As far as the incense question goes the path is similar. It is part of the emphasis on worshipping the divine, rather than having a meal with “God with us.” One more factor: I am very allergic to incense. The last time I used it I ended up in the Emergency Room. I hope this has been helpful.

Pandemic Question

“Father, do you think God is trying to tell us something?”

After the past several months of the pandemic, I have had numerous people say to me: “Father, do you think God is trying to tell us something?”

My answer is “Yes I do.” Then usually a very interesting discussion follows. It might be interesting to find out what YOU think God is trying to tell us. We could then make a list of all of our answers, and see what we come up with. It would be your option to put your name on it. Send to me at the office by mail, drop in the collection basket, or email me at

For example: “I think God is telling us we have forgotten how to keep holy the Lord’s Day.” (Anonymous)

From Our Parishioners:

"20 20 means perfect vision. What do you think God wants us to clearly see in this year 2020?"


"I think God is telling us that he’s still the one in charge. Men may think they rule the earth but they are only small specs in the whole of the universe."


"Maybe God is telling us that we should be paying more time and attention to our families, especially our spouses and children.”


There may be a lot of truth to this. I know during the stay at home orders I saw a lot more couples walking around the parking lot with children on tricycles or in strollers. It was a beautiful sight to see!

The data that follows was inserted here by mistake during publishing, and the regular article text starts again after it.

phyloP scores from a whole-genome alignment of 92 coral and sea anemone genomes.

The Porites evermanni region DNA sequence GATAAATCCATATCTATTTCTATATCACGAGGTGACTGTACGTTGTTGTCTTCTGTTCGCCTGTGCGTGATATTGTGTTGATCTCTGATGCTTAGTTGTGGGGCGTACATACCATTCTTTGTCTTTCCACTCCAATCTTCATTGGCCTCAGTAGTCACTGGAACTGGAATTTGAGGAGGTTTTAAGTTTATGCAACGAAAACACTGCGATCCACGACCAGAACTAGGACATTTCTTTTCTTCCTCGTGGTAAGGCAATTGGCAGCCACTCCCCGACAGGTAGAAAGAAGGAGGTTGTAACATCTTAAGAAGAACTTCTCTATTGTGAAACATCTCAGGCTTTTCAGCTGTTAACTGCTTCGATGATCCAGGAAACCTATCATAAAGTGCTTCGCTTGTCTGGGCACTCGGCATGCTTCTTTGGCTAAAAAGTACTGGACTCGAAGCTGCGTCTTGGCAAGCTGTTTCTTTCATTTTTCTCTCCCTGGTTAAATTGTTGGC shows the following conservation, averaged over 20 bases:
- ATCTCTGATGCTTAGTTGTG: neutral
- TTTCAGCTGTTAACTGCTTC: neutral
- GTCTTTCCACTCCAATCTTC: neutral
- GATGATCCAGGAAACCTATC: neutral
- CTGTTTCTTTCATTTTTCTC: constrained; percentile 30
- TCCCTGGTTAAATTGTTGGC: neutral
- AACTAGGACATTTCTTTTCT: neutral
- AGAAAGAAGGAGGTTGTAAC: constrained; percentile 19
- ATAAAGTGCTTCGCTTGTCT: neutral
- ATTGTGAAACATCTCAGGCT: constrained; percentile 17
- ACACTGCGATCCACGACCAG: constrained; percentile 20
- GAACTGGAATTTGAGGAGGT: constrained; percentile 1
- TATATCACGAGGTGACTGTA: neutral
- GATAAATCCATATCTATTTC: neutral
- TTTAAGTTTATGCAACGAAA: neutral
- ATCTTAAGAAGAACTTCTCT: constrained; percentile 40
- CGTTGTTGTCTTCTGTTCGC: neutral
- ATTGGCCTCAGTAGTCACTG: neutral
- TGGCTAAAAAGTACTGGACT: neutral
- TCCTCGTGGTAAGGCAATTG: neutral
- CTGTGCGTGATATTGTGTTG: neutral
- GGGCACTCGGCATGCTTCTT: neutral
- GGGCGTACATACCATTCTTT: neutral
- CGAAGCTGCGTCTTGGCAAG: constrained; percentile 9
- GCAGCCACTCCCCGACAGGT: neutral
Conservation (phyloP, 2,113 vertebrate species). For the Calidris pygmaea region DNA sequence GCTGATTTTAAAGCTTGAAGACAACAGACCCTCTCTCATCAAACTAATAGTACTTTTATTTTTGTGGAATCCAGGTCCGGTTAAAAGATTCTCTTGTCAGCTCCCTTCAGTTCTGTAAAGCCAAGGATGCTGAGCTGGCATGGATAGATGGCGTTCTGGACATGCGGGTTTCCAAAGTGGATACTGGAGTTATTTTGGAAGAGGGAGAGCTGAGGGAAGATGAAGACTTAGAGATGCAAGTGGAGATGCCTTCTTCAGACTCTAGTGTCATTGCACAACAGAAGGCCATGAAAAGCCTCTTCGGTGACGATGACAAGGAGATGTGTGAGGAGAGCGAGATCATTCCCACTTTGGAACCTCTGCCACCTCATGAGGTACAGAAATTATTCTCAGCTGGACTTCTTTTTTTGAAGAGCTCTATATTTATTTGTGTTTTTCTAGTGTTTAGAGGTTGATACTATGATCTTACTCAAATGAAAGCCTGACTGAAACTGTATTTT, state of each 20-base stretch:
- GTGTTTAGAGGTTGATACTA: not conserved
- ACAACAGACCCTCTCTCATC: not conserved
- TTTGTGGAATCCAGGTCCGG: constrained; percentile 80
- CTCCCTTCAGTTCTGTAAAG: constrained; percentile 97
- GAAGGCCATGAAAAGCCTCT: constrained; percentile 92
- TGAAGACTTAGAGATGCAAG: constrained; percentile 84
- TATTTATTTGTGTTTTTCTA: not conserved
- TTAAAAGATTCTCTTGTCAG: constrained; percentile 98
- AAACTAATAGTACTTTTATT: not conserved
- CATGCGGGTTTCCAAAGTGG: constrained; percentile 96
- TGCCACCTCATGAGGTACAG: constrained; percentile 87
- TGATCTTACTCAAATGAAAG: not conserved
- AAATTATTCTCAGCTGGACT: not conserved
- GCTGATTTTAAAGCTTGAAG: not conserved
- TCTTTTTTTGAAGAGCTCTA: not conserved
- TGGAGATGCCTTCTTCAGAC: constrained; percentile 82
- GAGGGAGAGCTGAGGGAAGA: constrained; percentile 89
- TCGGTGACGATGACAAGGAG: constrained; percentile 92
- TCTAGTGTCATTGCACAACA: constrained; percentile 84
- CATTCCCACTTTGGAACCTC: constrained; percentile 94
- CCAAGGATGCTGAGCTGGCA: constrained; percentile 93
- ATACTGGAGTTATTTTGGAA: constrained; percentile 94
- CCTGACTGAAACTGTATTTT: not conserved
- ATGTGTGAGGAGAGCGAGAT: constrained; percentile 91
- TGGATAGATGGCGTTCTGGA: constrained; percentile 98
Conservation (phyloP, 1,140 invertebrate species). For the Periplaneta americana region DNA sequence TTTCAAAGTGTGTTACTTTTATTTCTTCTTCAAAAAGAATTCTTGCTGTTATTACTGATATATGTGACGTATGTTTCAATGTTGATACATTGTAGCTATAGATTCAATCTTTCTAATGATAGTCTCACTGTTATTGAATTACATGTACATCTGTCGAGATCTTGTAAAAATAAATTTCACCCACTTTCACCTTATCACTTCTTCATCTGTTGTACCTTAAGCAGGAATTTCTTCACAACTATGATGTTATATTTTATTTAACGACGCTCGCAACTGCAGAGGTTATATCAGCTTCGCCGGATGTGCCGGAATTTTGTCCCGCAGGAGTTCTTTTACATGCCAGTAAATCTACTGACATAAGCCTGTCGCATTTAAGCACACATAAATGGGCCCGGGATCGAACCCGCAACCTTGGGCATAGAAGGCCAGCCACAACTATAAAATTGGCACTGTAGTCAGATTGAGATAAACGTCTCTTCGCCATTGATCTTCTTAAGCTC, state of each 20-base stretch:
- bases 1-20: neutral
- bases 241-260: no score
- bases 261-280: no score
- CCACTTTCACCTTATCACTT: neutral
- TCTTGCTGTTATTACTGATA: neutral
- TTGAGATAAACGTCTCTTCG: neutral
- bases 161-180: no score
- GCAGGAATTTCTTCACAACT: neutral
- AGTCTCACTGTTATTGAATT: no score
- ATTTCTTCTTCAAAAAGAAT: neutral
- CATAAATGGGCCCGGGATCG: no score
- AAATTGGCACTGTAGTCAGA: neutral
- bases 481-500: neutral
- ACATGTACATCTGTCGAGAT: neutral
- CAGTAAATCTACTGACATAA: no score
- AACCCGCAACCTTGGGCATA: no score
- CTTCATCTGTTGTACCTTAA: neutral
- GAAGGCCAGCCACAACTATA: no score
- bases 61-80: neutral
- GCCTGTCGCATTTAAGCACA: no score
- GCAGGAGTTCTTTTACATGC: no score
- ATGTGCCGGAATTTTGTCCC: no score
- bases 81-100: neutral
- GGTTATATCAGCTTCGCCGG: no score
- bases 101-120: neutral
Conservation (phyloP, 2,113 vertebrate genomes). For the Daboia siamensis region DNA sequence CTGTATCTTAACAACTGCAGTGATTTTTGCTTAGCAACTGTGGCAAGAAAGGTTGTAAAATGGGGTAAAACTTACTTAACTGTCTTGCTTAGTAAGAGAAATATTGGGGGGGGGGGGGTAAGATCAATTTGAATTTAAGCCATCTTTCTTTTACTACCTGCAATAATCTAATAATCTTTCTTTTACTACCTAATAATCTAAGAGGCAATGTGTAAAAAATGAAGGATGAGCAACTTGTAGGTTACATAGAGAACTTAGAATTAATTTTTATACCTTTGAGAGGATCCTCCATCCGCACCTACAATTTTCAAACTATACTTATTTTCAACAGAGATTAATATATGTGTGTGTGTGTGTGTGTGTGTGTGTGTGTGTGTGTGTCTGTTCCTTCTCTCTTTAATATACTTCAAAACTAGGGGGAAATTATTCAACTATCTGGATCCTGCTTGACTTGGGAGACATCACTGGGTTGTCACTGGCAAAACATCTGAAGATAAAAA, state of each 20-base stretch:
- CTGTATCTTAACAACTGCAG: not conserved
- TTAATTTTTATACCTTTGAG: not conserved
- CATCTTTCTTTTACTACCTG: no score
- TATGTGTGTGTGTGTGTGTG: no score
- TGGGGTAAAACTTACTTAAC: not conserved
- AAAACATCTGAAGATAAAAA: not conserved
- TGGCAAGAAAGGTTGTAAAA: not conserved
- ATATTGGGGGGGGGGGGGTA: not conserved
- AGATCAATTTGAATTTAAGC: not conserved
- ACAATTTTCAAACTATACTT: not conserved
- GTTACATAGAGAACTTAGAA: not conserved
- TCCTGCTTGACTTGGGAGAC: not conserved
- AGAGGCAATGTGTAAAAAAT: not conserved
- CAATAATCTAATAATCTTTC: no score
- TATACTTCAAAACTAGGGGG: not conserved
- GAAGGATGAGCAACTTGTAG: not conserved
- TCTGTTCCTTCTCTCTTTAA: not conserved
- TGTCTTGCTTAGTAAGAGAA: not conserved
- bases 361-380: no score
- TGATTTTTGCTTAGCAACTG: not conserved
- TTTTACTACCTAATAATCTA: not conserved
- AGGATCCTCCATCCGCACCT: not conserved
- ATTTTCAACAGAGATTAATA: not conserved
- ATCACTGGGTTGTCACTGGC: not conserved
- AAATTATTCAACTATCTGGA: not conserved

More about Angels

“Father, tell us more about Angels."

Not too long ago someone asked me about our Catholic belief in angels. Yes we do believe in Angels. In fact we believe there are 9 choirs of Angels. They are in order from highest rank to lowest: they are: Seraphim, Cherubim, Thrones, Dominions, Virtues, Powers, Principalities, Archangels, and Angels.
Our own Guardian Angels are members of the choir “Angels”. The three Angels that we hear much about are all members of the choir of Archangels. The names are: Michael, Gabriel and Raphael.

Guardian Angels

“Does our Catholic Church still believe in Guardian Angels?"

Yes we do. Furthermore, almost all churches Jewish and Christian believe we are all under the care of Guardian Angels. Psalm 91 reads: “For He commands his angels with regard to you, to guard you wherever you go, With their hands they will support you, lest you strike your foot against a stone.” There is also this well-known passage in Matthew’s Gospel “See that you do not despise one of these little ones, for I say to you that their angels in heaven always look upon the face of my heavenly Father (Mt. 18:10)”. The term guardian is a good one. Angels are not mere servants for us, they guard us and direct us. I think we need them right now during this Coronavirus more than any other time in our individual lives. 

St. Michael Parish          

300 North Broad Street, Canfield, OH  44406  /  330-533-6839  /  Directions